23. The applicants maintained that they had done everything possible to establish the relevant information about the authors of the defamatory articles and the owners of the websites which published the articles. In particular, they had looked for the information on the websites at issue and the second applicant, in addition, had requested the prosecutor's office to institute criminal proceedings and to identify all persons involved in the dissemination of the defamatory articles. According to the applicants, they had not been aware, and not been informed by the courts, of the existence of UNIC. They also stated that in any event their application to UNIC would have been ineffective as this organisation was not obliged by any law to reveal information it possessed but had discretionary powers on the matter. They provided examples of cases of unsuccessful applications to UNIC by individuals and a court and stated, in addition, that UNIC would not have been able to provide information about the authors of the impugned articles in any event.
24. The applicants further noted that they did request the first-instance court to secure evidence, namely by means of instructing the investigating bodies to establish the necessary information about the defendants, but to no avail. At the same time, they stated before the Court, having provided examples from the domestic case-law, that normally such applications would not be granted as, inter alia, information about the defendants would not be treated as "evidence" by the domestic courts.
25. Lastly, the applicants submitted that examining their case in non-contentious proceedings would only result in acknowledging by the court the fact of dissemination of untrue information but would not bring those responsible to justice and thus would not remedy the violation of their rights in full and no other, i.e. criminal, remedy had been available.
2. The Court's assessment
26. The Court notes that the authorities' failure to protect the applicants' reputation lies at the heart of the application. It reiterates that the right to protection of one's reputation is covered by Article 8 of the Convention as part of the right to respect for private life (see Pfeifer v. Austria, no. 12556/03, § 35, 15 November 2007; Polanco Torres and Movilla Polanco v. Spain, no. 34147/06, § 40, 21 September 2010; and Annen v. Germany, no. 3690/10, § 54, 26 November 2015).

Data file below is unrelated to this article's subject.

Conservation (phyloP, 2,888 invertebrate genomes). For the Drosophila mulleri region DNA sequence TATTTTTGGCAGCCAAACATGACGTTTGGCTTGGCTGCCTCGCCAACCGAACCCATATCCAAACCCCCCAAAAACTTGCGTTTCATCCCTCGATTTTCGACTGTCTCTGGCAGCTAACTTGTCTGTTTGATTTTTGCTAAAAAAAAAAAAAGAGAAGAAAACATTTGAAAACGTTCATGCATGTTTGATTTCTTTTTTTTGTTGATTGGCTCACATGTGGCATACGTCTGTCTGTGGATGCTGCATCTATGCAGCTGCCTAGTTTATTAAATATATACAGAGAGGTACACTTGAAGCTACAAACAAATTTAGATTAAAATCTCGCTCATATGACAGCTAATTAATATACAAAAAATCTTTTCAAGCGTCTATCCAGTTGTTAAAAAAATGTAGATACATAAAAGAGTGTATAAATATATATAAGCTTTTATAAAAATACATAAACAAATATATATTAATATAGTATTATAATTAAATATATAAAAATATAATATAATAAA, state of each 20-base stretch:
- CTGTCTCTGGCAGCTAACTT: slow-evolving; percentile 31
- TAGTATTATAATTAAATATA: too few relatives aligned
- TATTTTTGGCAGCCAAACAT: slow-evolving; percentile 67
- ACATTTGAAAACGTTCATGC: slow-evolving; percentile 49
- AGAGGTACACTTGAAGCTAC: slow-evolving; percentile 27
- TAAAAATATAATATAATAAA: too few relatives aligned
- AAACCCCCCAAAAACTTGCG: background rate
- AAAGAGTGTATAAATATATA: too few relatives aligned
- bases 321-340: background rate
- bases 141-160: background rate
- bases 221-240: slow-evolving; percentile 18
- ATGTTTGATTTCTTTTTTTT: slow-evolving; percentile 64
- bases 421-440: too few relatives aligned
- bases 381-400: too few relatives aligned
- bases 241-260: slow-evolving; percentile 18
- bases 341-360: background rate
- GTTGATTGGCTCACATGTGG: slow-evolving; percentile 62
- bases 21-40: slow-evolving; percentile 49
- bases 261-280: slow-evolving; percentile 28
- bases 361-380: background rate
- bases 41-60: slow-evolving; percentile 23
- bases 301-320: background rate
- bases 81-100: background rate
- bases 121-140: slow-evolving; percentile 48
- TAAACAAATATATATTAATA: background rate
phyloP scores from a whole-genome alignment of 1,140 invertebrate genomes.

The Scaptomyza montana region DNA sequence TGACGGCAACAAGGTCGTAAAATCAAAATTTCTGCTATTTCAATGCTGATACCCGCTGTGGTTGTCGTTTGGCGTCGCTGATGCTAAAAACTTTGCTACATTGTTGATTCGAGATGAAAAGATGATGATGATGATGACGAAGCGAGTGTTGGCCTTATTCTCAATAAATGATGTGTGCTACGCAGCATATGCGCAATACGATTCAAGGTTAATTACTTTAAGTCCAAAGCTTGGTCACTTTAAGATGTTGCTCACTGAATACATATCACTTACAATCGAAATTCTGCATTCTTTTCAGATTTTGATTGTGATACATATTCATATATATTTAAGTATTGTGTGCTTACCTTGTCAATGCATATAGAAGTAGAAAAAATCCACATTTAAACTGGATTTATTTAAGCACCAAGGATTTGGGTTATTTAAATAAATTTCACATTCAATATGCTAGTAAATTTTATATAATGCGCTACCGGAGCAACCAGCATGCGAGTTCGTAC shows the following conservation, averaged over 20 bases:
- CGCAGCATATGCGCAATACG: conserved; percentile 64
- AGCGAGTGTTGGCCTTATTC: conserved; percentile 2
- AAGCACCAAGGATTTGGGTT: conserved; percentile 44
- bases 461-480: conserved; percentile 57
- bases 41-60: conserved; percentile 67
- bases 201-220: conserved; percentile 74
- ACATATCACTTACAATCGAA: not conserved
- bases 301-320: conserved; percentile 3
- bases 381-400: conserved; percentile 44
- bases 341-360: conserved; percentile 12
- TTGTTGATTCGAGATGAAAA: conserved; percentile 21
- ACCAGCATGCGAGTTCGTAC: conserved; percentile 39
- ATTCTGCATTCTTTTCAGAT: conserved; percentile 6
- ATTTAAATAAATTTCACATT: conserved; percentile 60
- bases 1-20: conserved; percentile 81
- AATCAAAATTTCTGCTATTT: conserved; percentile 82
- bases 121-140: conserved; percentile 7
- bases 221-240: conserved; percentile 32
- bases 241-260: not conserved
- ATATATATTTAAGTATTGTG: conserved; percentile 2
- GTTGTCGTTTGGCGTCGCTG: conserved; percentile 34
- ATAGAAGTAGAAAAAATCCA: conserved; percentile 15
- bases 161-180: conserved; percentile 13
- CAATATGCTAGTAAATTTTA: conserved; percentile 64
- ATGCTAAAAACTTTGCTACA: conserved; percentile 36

27. In several cases where a close link was found between the complaints raised under Article 6 and Article 8, the Court has considered the complaint under Article 6 as being part of the complaint under Article 8 (see, for instance, Kutzner v. Germany, no. 46544/99, § 57, 26 February 2002; Diamante and Pelliccioni v. San Marino, nos. 32250/08 and 32250/08, § 151, 27 September 2011; and Anghel v. Italy, no. 5968/09, § 69, 25 June 2013).
28. The Court therefore finds it appropriate, being master of the characterisation to be given in law to the facts of the case (see Radomilja and Others v. Croatia [GC], nos. 37685/10 and 22768/12, §§ 114 and 126, 20 March 2018), to examine the applicants' complaint under Article 8 of the Convention, which reads as follows:
"1. Everyone has the right to respect for his private and family life, his home and his correspondence.
2. There shall be no interference by a public authority with the exercise of this right except such as is in accordance with the law and is necessary in a democratic society in the interests of national security, public safety or the economic well-being of the country, for the prevention of disorder or crime, for the protection of health or morals, or for the protection of the rights and freedoms of others."
29. Although the object of Article 8 is to protect the individual against arbitrary interference by public authorities, it does not merely compel the State to abstain from such interference: in addition to this negative undertaking, there may be positive obligations inherent in effective respect for private or family life. These obligations may involve the adoption of measures designed to secure respect for private life even in the sphere of the relations of individuals between themselves (see X and Y v. the Netherlands, 26 March 1985, § 23, Series A no. 91; Botta v. Italy, 24 February 1998, § 33, Reports 1998–I; and Mikulić v. Croatia, no. 53176/99, § 57, ECHR 2002–I).